We Remember the Coming of the White Man

We Remember the Coming of the White Man : By Elizabeth Yakeleya, Sarah Simon and Other Saht? and Gwich'in Dene Elders

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Description

A work in progress since the 1970s, We Remember the Coming of the White Man chronicles the history of the Dene People in the extraordinary time of the early 20th century. Chapters are transcripts of oral histories of ten Elders and revolve around their recollections of the early days of fur trading, missionaries and the 1918 flu pandemic; dismay about the way oil and uranium discoveries and pipelines were handled on their land; and the emotional and economic fallout of the signing of Treaty 11. Bundled with the book is a version on DVD of Raymond Yakeleya's stunning 1978 film We Remember, with director's commentary. The book is rich with photographs, and Elders' stories are in English and Dene Gwich'in language. The audiobook, produced by Leanne Goose and read by Dene, M?tis, and Inuvialuit narrators, is available (May 15, 2020). For more info, excerpts from the book and film clips, https: //durvile.com/books/We_Remember.html Dene First Nation Elders in the book are Joe Blondin, John Blondin, Elizabeth Yakeleya, Mary Wilson, Isadore Yukon, Peter Thompson, Jim Edwards Sittichinli, Sarah Simon, Johnny Kaye, and Andrew Kunnizzi.
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Product details

  • Paperback | 272 pages
  • 152 x 229 x 20mm | 408g
  • English
  • 1988824249
  • 9781988824246

Back cover copy

"Our traditional knowledge is recorded in the stories of our ancestors since time immemorial. In this book, you will read our oral history and traditions that are our (Dene) parables, used to guide ourselves and our People."-- Dene National Chief Norman Yakeleya "With rare mastery of his film-making craft, Dene story-teller Raymond Yakeleya carries on in this book, bringing a former and still ever-present world of wolf, bear and raven ik'o, medicine, magic and mystery to LIFE, to modern meaning." --Antoine Mountain, Author of From Bear Rock Mountain: The Life and Times of a Dene Residential School Survivor
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Review quote

"Our traditional knowledge is recorded in the stories of our ancestors since time immemorial. In this book, you will read our oral history and traditions that are our (Dene) parables, used to guide ourselves and our People."-- Dene National Chief Norman Yakeleya "With rare mastery of his film-making craft, Dene story-teller Raymond Yakeleya carries on in this book, bringing a former and still ever-present world of wolf, bear and raven ik'o, medicine, magic and mystery to LIFE, to modern meaning." --Antoine Mountain, Author of From Bear Rock Mountain: The Life and Times of a Dene Residential School Survivor "All Canadians are enriched by the stories in this collection. By listening to these stories, we take a step together towards reconciliation. We are learning the truth and building an understanding. We are nurturing respect and reciprocity. We are honouring our relations in a good way."--?COLETTE POITRAS, From the Afterword of We Remember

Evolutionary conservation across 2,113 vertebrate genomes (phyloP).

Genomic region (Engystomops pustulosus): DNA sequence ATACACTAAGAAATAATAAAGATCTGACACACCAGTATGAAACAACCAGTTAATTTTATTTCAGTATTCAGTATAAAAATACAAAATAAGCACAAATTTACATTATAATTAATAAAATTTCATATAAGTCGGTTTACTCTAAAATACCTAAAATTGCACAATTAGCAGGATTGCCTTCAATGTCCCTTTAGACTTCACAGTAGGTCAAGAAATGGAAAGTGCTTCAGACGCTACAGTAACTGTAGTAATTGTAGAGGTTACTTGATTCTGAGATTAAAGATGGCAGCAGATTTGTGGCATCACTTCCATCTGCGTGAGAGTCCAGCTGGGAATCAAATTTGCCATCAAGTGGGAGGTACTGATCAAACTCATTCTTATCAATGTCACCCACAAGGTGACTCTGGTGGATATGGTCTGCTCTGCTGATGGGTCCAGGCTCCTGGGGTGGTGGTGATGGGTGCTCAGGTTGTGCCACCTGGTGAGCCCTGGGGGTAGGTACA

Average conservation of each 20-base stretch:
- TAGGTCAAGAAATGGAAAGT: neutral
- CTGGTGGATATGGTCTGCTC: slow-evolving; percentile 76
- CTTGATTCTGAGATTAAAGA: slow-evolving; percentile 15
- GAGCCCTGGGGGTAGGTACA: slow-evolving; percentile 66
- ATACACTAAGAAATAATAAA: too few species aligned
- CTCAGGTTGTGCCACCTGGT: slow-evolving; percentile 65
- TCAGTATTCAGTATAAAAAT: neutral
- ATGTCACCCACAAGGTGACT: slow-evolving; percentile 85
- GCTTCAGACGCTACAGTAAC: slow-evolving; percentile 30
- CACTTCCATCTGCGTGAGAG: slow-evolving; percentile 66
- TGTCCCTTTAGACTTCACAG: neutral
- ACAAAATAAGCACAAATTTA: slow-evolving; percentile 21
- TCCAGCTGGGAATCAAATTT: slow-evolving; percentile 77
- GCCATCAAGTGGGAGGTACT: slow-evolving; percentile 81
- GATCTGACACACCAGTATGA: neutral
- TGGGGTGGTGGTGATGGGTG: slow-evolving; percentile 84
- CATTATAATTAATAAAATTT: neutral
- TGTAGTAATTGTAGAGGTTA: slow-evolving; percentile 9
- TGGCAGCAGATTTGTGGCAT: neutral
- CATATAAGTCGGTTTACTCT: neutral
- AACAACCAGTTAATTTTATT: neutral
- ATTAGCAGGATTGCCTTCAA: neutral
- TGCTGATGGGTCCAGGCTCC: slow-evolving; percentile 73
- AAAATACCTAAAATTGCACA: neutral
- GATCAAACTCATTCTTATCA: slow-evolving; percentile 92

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About Elizabeth Yakeleya

About Elizabeth Yakeleya (nee Blondin) a Willow Lake Dene, was born in 1906 in Norman Wells and was educated at the convent in Fort Providence. In 1925 she married Johnny Yakeleya and they had twelve children. About Sarah Simon, Gwich'in, was born in the Delta of the Mackenzie River in 1901. She married James Simon, who was later ordained an Anglican minister and she travelled with him to Yukon as a missionary. Sarah Simon served her people for many years as a mid-wife, nurse and interpreter. She translated for government officials, doctors and for her Chief, Johnny Kaye. In June 1982 she received the Commissioner's Award for her service to her people and community. Sarah Simon died in 2001. She was 100 years old. About Sarah Stewart, Editor Sarah Stewart is a writer who lived for many years in the Northwest Territories. She and her husband Bill Stewart were part of Raymond's team We Remember. About Raymond Yakeleya, Foreword Raymond is an award-winning Dene television producer, director and writer, originally from Tulita in NWT, now residing in Edmonton. His award-winning documentary films including We Remember for CBC and The Last Mooseskin Boat for NFB have screened at festivals around the world. About Colette Poitras, Afterword Colette is Red River M?tis and Chair of the Canadian Federation of Library Associations Indigenous Matters Committee. Poitras believes libraries have a duty and the privilege to partner with Indigenous community to preserve and revitalize Indigenous languages."
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